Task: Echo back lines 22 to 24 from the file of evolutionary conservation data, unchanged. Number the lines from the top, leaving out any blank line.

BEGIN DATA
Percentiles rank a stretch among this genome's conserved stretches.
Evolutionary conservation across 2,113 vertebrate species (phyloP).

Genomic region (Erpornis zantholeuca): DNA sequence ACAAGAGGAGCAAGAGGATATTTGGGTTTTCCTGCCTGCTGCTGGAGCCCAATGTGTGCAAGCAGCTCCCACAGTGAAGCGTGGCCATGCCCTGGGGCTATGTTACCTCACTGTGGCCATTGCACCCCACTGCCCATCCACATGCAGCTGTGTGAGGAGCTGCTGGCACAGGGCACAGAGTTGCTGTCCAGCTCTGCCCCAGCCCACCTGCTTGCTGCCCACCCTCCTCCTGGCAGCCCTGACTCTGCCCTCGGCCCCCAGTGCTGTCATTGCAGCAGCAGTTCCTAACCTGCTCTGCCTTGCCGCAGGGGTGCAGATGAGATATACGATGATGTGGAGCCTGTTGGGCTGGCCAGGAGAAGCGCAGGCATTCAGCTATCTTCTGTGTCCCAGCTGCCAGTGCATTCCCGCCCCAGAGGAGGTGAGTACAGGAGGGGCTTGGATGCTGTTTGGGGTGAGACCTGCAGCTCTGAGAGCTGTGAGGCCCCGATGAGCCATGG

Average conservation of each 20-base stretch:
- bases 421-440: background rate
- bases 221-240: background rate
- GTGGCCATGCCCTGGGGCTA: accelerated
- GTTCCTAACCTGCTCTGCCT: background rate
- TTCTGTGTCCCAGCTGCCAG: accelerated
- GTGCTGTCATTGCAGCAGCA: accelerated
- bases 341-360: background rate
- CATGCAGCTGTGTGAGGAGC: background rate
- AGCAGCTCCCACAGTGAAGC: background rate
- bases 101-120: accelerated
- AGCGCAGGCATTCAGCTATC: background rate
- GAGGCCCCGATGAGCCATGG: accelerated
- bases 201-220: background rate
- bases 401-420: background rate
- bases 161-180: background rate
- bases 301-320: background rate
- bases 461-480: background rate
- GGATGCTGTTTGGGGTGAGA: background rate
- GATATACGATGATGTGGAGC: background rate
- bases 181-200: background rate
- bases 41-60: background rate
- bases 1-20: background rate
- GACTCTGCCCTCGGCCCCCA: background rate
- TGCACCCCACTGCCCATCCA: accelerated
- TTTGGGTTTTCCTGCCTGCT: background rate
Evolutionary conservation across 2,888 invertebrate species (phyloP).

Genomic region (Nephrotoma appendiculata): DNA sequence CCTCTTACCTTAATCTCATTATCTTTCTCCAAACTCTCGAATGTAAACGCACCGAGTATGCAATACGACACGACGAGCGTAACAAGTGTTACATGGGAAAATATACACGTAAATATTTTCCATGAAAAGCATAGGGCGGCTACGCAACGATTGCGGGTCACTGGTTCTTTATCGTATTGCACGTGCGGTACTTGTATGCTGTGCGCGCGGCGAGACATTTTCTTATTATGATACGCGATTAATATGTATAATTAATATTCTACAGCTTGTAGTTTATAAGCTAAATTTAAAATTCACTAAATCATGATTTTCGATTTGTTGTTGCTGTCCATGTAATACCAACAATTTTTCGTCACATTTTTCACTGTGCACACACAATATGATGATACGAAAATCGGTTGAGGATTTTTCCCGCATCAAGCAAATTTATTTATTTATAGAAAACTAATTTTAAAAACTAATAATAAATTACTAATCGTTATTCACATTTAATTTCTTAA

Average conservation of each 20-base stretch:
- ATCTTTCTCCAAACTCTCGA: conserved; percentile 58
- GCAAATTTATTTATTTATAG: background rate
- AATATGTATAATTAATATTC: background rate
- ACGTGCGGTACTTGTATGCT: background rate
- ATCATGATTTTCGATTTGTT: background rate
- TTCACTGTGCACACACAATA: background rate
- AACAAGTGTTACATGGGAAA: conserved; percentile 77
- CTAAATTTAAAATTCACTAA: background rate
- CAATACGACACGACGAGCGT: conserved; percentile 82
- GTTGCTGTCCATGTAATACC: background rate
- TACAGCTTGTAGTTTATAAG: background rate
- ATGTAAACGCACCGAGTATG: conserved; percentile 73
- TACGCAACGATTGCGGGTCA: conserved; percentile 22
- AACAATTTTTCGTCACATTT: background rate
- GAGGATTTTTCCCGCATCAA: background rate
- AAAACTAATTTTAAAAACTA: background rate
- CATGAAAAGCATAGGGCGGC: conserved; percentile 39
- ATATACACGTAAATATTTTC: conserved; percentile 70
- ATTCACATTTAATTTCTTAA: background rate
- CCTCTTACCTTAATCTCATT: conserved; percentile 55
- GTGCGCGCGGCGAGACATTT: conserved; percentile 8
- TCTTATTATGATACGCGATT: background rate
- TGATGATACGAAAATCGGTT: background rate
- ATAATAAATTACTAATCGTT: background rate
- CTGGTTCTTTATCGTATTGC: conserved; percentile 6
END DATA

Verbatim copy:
- GGATGCTGTTTGGGGTGAGA: background rate
- GATATACGATGATGTGGAGC: background rate
- bases 181-200: background rate